What she does have control of is advocating for other women and cancer patients, and that is exactly what she has dedicated her life to doing. Even before she was sick, Sherry co-founded the Martin Truex Jr. Foundation with her love in 2007 to help pediatric cancer patients.
“I often wonder if that’s my purpose here,” she expressed. “It’s maybe not what I would have chosen for myself — nobody really wants to be the poster child for any type of cancer — but maybe I’m supposed to go through all this so I can pave the way for other women.”
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Some days are tougher than others, but on the days she’s feeling “on,” she truly does feel fueled by her calling.
“You know, I’ve been given this really important role in this life, and if I’m going to leave a legacy behind and help other people, then I need to do it 100 percent.”
When Ovarian Cancer Comes Back
The reality is that ovarian cancer, for many cases, will eventually return after treatment, but it’s important to stay hopeful, as new therapies are extending the time between recurrences.
Finishing your initial ovarian cancer treatment, which is usually a combination of chemotherapy and surgery, can be a big milestone, but unfortunately it often doesn’t mark the end of your cancer journey. As many as 80 percent of women may ultimately experience a recurrence, meaning that their cancer returns. “For many patients, that relapse comes one to two years after they complete their first therapies,” says Dr. Gillian Hsieh, gynecologic oncologist at Sutter Bay Medical Foundation in the Bay Area in California.
The likelihood of the cancer returning depends, in part, on its stage and grade. People who are diagnosed at stage I, when the cancer is confined to the ovaries, have a much lower chance of a recurrence than those who are diagnosed with a stage IV cancer, which has spread outside of the abdomen.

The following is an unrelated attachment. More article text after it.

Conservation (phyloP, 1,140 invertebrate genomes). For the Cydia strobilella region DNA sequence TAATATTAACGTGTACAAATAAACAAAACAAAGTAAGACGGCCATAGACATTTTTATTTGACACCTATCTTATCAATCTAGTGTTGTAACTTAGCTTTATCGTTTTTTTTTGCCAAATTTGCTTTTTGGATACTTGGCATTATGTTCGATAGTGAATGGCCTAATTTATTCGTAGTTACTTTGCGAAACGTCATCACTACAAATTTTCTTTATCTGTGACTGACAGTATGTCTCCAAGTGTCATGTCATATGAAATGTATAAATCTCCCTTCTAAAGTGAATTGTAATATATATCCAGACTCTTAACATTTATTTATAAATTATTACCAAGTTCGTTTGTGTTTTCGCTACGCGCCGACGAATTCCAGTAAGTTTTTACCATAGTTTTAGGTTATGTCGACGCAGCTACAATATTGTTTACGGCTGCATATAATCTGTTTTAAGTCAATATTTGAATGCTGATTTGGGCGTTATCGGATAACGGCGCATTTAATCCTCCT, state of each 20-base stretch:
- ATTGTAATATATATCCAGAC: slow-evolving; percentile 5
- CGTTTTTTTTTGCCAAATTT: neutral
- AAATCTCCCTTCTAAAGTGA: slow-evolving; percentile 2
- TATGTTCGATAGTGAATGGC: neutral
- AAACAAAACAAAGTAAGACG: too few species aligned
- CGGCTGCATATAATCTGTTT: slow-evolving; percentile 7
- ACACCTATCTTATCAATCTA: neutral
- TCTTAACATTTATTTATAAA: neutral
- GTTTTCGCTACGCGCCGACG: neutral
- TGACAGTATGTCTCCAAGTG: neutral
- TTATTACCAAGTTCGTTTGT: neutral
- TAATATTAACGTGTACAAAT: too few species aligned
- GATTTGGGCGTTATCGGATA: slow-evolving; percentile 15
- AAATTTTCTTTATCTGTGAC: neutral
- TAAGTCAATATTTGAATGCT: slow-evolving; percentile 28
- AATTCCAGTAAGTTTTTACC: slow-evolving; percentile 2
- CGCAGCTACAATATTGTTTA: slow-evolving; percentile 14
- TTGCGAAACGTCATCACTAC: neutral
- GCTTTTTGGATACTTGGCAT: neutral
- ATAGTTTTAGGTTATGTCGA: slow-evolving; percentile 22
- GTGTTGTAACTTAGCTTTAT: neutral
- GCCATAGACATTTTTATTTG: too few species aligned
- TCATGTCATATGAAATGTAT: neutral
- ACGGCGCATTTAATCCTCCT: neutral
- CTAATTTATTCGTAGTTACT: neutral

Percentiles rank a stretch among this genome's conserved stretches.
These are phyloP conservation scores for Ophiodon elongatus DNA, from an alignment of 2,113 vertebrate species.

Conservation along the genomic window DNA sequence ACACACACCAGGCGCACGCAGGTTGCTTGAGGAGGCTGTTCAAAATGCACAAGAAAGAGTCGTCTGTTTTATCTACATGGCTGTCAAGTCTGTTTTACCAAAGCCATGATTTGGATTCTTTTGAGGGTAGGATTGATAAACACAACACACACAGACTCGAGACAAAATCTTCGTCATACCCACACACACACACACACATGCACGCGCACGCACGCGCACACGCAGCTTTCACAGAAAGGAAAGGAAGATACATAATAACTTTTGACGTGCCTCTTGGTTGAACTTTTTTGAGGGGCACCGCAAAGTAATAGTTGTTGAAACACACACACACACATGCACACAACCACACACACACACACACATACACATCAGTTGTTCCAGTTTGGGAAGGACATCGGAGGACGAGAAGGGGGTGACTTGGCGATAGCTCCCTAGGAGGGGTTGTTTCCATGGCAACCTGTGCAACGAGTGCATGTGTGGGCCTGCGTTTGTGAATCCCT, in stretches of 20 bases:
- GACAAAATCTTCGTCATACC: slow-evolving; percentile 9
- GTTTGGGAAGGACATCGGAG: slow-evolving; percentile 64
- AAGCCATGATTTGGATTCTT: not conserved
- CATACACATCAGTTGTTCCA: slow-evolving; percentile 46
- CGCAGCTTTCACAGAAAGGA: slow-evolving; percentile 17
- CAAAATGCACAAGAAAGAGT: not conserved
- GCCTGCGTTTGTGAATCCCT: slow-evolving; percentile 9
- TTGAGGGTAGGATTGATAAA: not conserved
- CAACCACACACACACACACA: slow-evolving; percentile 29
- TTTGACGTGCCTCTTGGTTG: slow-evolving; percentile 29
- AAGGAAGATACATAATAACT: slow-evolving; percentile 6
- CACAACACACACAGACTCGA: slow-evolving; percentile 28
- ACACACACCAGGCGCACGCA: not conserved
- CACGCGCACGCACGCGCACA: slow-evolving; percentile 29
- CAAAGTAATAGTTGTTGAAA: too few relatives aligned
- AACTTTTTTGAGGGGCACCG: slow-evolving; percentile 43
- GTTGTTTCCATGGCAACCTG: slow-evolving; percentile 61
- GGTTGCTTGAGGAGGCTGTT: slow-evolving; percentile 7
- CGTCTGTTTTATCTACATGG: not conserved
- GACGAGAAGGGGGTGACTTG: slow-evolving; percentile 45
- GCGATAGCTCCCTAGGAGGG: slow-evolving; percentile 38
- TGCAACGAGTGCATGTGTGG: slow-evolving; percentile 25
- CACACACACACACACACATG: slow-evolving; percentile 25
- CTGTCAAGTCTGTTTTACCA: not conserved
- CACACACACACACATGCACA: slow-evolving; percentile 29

While a cancer’s stages are defined by location, the tumor’s grade describes its biology. A high-grade tumor has more abnormal cells, and tends to be more aggressive than a low-grade tumor, “and so it has a lot of opportunities to mutate and to overcome the effects of previously successful treatments,” Dr. Hsieh says.
Treatment Options for Cancer Recurrence
The type of treatment you receive for a recurrence can depend on a number of factors. Two of the most important:
- The length of time between your last treatment and the recurrence
- The type of chemotherapy you had in the past
If the time between remission and recurrence is more than six months, then the ovarian cancer is categorized as platinum-sensitive, meaning it responded well to a platinum-based chemotherapy treatment in the past. In that case it’s likely that you’ll have chemotherapy again, using another platinum-based drug.
But if your recurrence happens less than six months into remission, the cancer is classified as platinum-resistant, and you’ll probably be treated with different drugs.
Secondary surgery is sometimes recommended after a recurrence, although that practice is becoming less popular as new studies are showing the surgery doesn’t improve survival for most women.